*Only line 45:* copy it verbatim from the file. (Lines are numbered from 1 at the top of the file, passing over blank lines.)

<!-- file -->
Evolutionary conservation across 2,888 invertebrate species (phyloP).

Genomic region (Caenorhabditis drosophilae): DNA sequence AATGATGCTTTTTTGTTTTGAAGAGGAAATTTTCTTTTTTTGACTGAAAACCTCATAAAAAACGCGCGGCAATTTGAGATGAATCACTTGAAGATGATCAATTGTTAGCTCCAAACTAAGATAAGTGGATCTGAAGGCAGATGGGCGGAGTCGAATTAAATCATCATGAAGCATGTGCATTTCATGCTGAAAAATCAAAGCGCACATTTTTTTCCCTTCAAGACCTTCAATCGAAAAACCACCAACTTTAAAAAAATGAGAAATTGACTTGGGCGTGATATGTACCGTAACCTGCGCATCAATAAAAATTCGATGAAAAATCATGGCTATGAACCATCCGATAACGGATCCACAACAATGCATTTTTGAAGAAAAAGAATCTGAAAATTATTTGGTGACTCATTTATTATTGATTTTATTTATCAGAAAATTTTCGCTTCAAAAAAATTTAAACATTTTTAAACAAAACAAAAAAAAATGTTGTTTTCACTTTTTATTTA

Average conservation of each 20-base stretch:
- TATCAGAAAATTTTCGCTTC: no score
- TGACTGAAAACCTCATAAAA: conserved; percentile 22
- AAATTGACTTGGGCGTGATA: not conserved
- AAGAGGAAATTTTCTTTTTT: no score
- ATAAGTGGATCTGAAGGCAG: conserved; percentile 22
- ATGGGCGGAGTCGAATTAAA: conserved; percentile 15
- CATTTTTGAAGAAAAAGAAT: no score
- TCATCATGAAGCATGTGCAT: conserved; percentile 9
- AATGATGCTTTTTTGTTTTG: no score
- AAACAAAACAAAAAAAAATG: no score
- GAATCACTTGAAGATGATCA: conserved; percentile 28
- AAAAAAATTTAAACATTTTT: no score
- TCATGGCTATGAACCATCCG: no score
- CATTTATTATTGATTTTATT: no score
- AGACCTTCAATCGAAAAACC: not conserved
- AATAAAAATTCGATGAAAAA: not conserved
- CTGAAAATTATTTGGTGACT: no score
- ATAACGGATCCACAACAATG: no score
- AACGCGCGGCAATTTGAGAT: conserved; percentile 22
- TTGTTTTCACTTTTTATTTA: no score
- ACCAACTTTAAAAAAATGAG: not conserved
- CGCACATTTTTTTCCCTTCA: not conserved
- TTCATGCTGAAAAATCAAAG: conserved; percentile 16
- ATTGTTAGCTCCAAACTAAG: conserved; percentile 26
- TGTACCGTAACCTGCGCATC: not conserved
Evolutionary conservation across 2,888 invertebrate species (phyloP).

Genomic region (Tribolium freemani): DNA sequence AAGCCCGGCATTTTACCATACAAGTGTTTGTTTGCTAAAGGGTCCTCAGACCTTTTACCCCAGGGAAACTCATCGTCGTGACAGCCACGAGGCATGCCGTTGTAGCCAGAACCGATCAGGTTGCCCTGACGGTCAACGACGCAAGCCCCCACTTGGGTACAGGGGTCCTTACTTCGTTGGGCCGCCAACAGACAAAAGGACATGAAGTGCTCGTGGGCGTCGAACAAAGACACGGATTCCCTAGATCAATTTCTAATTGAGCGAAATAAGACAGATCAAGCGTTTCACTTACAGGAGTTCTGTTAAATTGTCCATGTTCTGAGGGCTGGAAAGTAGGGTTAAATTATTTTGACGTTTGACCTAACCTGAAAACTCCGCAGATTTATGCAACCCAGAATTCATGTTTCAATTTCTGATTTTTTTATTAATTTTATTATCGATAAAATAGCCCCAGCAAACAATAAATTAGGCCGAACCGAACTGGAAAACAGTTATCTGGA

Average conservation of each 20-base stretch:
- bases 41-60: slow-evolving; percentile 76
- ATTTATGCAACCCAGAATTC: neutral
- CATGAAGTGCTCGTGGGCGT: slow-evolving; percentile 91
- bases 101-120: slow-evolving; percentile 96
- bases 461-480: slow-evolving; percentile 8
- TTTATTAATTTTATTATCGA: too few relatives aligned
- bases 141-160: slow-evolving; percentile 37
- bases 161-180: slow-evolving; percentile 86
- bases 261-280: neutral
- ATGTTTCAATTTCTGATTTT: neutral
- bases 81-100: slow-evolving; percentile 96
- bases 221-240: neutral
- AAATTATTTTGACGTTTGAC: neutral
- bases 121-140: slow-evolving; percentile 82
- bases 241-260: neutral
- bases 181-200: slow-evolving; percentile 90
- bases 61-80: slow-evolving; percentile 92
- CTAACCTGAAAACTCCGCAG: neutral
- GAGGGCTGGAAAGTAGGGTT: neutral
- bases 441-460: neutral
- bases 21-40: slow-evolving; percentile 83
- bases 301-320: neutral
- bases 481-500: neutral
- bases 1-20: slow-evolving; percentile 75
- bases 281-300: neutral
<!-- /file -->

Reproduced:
- bases 121-140: slow-evolving; percentile 82